4th June 1945. The Old Order Gave Way To The New.

After Churchill had resigned as Prime-Minister in late May 1945 he formed a caretaker government until Parliament was dissolved in mid-June.(1)

The period however was noted for a monumental gaffe by Churchill when Today in a wireless (radio) speech he said: ‘There can be no doubt that socialism is inseparably interwoven with totalitarianism and that [The Labour Party] would have to fall back on some form of Gestapo no doubt very humanely directed in the first instance’.


Not satisfied by this Churchill also claimed that Labour would be run by the Chairman of the Labour National Executive, Professor Harold Laski, who he described as ‘that ‘left winger’ with a foreign sounding name’.(2)

Churchill and the Tories lost mainly due to a long political public memory, associated as they were with pre-war depression and Churchill’s bellicose approach to labour disputes in particular the 1926 General Strike.

Then there were memories of unemployment, the Means Test and Appeasement.

The old order was to give way to the new as Labour looked more like a modern progressive party with its programme of nationalization, social and industrial policies. The Tories and Churchill and their supportive right-wing Beaverbrook Press seemed to hark back to the bad old days.

However there was still a residual feeling that the high esteem of Churchill, the war-leader, might be in his favour, but the nation wanted a leader for Peace, Attlee and his Labour Party seemed to exemplify that hope.

In the event the Tories lost in a landslide, Churchill thought the people thankless, but lived to fight and win another day.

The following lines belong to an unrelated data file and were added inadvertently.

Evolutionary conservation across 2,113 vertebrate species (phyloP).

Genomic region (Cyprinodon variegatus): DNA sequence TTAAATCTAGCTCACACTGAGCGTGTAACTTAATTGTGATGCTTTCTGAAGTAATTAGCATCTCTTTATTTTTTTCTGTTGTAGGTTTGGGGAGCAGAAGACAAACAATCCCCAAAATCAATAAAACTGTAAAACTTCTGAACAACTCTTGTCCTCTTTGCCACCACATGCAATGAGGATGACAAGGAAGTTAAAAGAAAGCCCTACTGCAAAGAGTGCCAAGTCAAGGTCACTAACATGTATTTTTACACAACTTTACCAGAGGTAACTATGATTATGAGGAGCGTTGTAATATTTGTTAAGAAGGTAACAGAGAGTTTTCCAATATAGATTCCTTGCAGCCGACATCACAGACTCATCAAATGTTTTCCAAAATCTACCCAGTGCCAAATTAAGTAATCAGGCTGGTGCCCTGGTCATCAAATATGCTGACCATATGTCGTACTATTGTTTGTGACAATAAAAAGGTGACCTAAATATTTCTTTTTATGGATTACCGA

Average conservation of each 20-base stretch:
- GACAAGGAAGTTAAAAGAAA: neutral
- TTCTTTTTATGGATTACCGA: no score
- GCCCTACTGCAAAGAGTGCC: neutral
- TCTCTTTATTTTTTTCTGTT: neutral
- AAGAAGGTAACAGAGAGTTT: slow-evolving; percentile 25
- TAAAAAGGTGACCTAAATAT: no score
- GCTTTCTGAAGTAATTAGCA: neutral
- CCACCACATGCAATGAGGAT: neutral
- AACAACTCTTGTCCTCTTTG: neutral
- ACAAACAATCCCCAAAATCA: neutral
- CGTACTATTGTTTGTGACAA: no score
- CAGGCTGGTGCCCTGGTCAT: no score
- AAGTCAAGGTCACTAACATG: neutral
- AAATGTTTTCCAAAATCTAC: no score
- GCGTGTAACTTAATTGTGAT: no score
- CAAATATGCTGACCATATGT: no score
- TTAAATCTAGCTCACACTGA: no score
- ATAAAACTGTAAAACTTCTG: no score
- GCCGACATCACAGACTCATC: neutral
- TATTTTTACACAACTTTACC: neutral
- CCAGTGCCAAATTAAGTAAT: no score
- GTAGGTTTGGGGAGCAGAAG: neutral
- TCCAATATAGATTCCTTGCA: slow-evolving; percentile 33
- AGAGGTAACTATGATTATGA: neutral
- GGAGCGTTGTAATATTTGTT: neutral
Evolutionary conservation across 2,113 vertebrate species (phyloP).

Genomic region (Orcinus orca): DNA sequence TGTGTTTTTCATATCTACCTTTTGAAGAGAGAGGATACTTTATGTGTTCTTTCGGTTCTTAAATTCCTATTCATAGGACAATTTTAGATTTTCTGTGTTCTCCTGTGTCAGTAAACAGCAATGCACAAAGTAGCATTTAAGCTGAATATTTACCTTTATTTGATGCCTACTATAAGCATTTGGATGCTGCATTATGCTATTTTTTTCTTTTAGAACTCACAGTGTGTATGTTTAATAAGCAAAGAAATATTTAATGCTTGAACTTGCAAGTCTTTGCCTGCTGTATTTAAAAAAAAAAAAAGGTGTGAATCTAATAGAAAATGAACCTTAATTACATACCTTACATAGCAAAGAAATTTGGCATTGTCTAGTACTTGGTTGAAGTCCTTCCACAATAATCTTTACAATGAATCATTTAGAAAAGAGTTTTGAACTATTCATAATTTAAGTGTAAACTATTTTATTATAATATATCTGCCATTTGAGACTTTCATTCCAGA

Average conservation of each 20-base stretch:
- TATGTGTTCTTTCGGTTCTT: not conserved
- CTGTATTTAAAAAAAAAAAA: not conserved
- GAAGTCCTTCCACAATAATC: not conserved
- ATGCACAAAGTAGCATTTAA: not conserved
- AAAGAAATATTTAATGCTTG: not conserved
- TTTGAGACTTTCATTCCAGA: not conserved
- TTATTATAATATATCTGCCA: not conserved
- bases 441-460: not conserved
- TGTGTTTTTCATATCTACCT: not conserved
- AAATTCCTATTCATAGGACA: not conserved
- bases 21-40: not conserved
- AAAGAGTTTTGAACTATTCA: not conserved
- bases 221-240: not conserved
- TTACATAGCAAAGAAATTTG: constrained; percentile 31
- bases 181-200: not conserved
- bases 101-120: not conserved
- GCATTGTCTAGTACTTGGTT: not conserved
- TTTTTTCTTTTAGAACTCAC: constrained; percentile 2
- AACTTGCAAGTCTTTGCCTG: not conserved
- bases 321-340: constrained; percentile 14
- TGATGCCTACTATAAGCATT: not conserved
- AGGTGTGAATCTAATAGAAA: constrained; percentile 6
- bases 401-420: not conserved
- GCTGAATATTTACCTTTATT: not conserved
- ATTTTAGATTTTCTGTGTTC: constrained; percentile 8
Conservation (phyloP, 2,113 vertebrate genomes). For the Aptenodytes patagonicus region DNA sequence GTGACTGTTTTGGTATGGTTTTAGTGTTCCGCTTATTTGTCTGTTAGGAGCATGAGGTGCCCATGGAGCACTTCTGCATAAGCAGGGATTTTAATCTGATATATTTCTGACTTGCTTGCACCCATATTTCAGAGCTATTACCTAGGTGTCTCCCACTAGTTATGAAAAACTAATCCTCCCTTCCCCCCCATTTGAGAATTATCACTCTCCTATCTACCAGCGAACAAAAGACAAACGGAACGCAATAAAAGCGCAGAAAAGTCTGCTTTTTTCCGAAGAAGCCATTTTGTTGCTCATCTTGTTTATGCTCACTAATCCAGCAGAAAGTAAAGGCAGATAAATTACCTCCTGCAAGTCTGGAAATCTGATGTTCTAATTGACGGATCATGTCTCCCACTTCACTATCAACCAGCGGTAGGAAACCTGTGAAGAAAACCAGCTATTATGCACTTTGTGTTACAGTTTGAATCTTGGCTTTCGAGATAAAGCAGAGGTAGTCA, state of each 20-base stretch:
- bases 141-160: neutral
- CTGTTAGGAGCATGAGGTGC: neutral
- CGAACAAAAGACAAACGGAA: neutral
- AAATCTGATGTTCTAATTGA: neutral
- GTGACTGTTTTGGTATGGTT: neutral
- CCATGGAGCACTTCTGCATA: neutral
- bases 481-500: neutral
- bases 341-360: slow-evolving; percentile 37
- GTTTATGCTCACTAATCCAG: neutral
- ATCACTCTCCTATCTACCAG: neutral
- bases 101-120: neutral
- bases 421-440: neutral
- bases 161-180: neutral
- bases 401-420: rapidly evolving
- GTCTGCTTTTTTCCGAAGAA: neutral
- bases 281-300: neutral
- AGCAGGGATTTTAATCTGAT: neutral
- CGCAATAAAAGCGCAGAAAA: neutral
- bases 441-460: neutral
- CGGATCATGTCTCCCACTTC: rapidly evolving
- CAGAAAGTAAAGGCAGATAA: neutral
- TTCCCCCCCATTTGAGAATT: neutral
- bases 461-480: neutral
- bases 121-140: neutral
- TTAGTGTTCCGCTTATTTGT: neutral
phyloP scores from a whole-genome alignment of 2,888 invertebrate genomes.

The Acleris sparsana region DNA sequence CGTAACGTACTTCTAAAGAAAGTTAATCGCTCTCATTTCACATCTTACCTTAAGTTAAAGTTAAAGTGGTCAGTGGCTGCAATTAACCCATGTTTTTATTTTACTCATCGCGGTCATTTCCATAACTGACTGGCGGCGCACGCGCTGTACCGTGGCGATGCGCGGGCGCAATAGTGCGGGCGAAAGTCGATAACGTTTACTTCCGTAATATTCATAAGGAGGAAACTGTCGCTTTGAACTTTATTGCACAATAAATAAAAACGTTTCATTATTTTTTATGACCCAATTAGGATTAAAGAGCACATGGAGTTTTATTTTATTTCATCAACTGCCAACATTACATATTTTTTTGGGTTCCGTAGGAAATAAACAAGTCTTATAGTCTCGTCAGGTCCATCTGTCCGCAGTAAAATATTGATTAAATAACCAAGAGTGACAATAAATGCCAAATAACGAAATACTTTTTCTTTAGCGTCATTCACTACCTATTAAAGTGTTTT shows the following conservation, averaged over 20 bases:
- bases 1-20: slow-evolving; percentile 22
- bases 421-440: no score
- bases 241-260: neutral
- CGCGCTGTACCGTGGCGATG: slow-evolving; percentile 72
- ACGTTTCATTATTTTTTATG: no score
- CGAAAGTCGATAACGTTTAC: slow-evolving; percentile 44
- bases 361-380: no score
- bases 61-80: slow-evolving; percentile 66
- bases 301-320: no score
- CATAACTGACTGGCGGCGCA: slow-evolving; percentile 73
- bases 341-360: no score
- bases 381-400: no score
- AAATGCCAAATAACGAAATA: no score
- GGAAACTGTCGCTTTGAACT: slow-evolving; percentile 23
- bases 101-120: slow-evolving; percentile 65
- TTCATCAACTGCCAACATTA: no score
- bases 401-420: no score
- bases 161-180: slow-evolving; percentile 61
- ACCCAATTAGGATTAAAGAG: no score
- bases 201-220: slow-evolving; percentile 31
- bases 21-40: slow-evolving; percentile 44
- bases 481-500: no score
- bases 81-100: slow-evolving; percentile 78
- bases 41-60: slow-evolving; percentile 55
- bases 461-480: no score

The Parliament which dissolved on June 15th 1945, had lasted for 9 ½ years, the longest since the Cavalier Parliament (1661-79). (3)

(1) He resigned on 23rd May 1945. Elections began on July 5th.

(2) Laski was to take the Newark Advertiser to court for suggesting in a speech in Newark on June 19th 1945, that he advocated violence to achieve socialism, but lost his case.

(3) Henry ‘Chips’ Channon MP in his diaries reported on the new parliament assembling on 1st August after Labour’s victory.

He described the members as ‘a dreary lot of people ‘ and when Churchill arrived in the Chamber he was greeted by ‘For he’s a jolly good fellow’, whilst the Labour benches sang the ‘Red Flag’.

Ref: Channon Diaries. 5th June 1945.

Ref: historylearningsite.co.uk.

Ref: spartacusschoolnet.co.uk/prchannon.

Ref: oedeboyz.com/gestapo-speech/Pic Image.



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About colindunkerley

My name is Colin Dunkerley who having spent two years in the Royal Army Pay Corps ploughed many a barren industrial furrow until drawn to the 'chalk-face' as a teacher, now retired. I have spent the last 15 years researching all aspects of life in Britain since Roman times.

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